29 Years Running: the History of the Vancouver Sun Run

The Vancouver Sun Run is a famous annual 10K event.  Attracting tens of thousands of participants and mapped out through some of Vancouver’s most beautiful streets, the Vancouver Sun Run is quite an annual tradition.

The Sun Run has been in existence since 1985 and was created by Dr. Doug Clement, his wife Diane Clement, and Dr. Jack Taunton.  Their vision for the Sun Run was to encourage healthy, active involvement in sport and also to support elite amateur athletes.

The first Vancouver Sun Run was remarkably popular, with over 3,200 participants.  Both Dr and Diane Clement had competed in running at the Olympic level, and were passionate about bringing together enthusiasts, elite athletes, and the community of Vancouver to welcome spring with a competitive event.  The Run has been an annual tradition ever since.

Sticking to this passion for bringing people together for sport, the race now includes close to 50,000 participants from Olympic qualifiers to walkers and stroller babies.  It is geared as a family friendly event but also attracts some of the most elite athletes in the industry.  The run is organized into waves based on self selected estimated finish times.  The fastest wave is “seeded,” which means the fastest runners are elite runners who have qualified to be placed in this wave.

Over the years the community involvement in the Sun Run has blossomed.  The finish line is adjacent to BC Place Stadium and is filled with vendors who sponsor the run, with stations supplying food and drink samples.  There is also an awards ceremony for the elite athletes, with prizes ranging from $3,000 to $50, and entertainment onstage.  Scattered along the course, at the start and finish line, and at the wrap party, are local bands to provide encouragement and entertainment.  The community comes out in droves to support the race, by participating, volunteering, or cheering from the sidelines.  This event has become a symbol of Vancouver’s heartfelt community spirit.

photo credit: kk+ via photopin cc

photo credit: kk+ via photopin cc

Stay tuned for our next article on the Vancouver Sun Run, scheduled for later this week.  Join Moveo as we celebrate 29 years of the Vancouver Sun Run!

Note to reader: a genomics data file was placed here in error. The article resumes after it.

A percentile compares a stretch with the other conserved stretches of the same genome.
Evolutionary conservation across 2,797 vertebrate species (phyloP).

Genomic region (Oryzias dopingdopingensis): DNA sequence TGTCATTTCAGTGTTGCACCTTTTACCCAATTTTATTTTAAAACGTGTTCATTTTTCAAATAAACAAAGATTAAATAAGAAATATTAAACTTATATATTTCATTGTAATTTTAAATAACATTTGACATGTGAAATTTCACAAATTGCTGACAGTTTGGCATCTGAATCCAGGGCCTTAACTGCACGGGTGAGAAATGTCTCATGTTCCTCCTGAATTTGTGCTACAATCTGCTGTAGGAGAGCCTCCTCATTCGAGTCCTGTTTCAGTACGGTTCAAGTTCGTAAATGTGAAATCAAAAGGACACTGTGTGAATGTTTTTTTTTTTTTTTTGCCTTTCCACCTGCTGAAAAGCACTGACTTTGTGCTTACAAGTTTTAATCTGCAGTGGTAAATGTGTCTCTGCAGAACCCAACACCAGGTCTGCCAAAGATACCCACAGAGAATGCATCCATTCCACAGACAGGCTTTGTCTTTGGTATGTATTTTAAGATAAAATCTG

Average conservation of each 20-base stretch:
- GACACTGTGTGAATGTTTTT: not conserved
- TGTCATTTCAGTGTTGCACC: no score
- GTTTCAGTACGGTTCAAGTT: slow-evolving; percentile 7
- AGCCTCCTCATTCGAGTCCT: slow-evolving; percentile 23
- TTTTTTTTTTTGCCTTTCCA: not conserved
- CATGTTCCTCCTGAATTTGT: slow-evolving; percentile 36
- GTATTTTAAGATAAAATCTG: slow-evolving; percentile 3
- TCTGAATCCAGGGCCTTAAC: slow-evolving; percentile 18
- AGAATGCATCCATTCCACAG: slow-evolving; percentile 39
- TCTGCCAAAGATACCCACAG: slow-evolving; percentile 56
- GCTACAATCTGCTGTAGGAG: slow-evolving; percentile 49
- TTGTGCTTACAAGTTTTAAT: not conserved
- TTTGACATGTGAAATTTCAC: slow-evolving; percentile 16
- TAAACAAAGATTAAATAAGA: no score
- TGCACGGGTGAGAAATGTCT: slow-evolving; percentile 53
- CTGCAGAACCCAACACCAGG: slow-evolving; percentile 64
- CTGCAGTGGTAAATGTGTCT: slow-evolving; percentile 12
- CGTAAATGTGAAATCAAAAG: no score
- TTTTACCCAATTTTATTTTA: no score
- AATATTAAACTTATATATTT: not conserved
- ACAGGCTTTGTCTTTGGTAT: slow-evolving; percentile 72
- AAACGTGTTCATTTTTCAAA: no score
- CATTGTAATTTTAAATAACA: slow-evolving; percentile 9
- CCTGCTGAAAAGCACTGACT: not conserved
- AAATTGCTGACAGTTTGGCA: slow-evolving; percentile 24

Moveo Moving in the Mountains: Tips for The Grouse Grind

The Grouse Grind is Vancouver’s most famous grueling hike, carved into the side of Grouse Mountain and rising in altitude at a staggering rate.  The trail climbs more than 850 meters in just 3 kilometers, requiring significant strength and stamina to reach the top.  It takes an average of 1.5-2 hours to do “The Grind,” but hikers are rewarded with a spectacular view of Vancouver, a sense of accomplishment, and a beautiful gondola ride down.


image from photo commons

Traditionally saved for the area’s most accomplished athletes and fitness gurus, recent years have seen The Grouse Grind becoming a more popular attraction with users of varying fitness levels, and over 100,000 people hiking it annually.  This hike is no joke!  We recommend a certain level of experience with hiking and a moderate to high fitness level if you are thinking of climbing this trail, to improve your experience and reduce your chance of injuries.

What are some tips for getting through this hike with a smile on your face?  Remember the fantastic four:


  1. Fitness.  Train beforehand.  This is not a novice hike: you will enjoy it more and have a better chance of climbing the trail injury free if you have a few less intense hikes under your belt in the weeks leading up to The Grind.  You should be able to maintain a moderate level of cardio for at least an hour to be fit enough to tackle this mountain.
  2. Fluids.  Prehydrate before you go.  This means drink lots of water the day before, and in the hour or two before you start.  Hydrate well during the hike.  Bring some water with you in a camel back, hip packs, or a plain old water bottle.  With all that hydrating, remember to use the facilities before you start.  There are no washrooms on the Grind itself.
  3. Footwear is essential.  Something with sturdy tread, running or hiking shoes with good support.  The trail can be slippery and covers a variety of terrain.
  4. Friends.  Bring someone along.  (No furry friends allowed on the trail!)  Share your snacks, your tips, and your photos on facebook after a tough but rewarding day of conquering the infamous Grouse Grind!